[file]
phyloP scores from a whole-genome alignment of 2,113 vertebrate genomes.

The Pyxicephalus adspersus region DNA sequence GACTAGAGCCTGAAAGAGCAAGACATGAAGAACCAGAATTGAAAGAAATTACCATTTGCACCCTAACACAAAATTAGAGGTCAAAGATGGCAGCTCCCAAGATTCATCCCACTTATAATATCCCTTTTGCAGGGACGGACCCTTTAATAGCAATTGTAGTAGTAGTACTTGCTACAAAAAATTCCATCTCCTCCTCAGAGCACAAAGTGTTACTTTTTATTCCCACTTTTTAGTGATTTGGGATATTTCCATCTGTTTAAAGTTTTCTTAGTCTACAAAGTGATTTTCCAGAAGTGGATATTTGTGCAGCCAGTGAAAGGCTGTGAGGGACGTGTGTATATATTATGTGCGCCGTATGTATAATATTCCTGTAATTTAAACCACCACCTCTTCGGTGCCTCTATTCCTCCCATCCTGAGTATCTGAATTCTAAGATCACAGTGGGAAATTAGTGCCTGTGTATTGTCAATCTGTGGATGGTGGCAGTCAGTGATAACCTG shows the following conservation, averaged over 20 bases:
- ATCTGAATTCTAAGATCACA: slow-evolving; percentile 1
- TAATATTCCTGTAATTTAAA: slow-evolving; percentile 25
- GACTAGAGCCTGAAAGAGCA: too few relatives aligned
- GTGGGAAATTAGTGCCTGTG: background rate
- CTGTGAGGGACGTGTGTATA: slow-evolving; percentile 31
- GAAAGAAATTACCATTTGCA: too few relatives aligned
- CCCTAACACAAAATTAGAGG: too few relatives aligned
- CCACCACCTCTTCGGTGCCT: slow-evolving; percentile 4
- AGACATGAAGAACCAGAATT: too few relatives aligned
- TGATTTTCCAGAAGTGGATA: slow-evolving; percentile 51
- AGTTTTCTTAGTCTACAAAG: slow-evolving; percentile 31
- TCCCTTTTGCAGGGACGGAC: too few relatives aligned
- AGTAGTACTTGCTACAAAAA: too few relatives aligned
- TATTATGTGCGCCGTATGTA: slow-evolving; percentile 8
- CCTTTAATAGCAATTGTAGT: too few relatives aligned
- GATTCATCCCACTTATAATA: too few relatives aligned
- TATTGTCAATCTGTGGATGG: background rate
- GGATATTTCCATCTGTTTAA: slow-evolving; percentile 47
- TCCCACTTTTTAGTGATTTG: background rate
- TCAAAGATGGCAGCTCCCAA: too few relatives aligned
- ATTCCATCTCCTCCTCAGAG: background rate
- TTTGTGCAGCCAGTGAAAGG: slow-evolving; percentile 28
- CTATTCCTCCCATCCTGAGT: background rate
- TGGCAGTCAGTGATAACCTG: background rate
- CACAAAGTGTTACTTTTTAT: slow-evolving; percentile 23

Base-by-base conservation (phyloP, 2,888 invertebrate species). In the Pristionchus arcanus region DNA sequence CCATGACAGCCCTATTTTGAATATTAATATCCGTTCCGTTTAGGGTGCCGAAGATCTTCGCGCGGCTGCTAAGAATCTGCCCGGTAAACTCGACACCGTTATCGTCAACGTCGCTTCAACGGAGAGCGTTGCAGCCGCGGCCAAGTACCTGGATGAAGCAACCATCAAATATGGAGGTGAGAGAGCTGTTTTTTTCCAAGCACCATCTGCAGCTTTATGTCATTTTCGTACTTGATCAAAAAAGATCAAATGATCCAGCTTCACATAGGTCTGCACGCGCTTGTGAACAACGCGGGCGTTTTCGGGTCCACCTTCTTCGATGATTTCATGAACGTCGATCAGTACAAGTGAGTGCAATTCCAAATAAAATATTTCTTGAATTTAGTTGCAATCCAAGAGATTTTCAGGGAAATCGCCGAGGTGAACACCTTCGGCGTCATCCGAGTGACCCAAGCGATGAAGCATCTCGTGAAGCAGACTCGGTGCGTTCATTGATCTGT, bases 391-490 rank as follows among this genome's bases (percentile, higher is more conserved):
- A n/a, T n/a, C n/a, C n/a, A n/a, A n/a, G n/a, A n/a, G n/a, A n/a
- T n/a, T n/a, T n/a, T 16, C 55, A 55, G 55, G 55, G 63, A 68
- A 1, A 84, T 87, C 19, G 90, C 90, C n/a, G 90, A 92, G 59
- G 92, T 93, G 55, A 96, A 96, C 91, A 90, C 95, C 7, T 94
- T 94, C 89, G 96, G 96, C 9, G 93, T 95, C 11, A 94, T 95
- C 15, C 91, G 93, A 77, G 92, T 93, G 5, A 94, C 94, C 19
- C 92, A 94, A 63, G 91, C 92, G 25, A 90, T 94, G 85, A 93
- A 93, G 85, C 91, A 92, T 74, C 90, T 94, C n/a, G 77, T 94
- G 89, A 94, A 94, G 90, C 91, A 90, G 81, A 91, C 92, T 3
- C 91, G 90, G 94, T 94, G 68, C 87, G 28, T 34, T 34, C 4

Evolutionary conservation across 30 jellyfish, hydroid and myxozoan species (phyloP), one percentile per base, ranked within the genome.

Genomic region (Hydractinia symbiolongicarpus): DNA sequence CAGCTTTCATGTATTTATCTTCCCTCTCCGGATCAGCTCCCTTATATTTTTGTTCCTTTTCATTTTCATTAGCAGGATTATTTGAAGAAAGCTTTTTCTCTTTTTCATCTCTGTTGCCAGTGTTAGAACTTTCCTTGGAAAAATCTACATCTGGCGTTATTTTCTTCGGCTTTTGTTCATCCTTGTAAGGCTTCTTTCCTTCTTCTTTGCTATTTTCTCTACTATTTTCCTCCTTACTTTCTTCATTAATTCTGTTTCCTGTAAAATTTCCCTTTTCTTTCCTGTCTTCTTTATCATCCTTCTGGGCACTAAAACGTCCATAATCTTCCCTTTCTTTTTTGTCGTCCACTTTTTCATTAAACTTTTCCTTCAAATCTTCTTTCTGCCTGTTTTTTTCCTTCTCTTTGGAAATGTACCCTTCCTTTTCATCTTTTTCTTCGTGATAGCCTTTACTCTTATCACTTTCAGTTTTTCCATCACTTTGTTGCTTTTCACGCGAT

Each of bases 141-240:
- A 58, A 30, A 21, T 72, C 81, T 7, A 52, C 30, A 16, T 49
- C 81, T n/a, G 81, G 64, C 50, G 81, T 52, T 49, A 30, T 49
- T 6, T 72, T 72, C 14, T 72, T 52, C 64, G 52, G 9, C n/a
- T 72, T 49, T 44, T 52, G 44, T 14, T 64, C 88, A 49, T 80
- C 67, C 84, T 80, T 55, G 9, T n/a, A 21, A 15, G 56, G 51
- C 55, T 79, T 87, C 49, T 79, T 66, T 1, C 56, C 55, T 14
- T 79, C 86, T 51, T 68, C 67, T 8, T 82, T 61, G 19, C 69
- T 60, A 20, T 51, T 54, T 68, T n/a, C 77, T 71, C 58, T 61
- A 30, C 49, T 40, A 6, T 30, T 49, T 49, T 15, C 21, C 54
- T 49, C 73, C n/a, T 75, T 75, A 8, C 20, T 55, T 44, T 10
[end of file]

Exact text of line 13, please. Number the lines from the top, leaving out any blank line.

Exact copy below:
- AGTTTTCTTAGTCTACAAAG: slow-evolving; percentile 31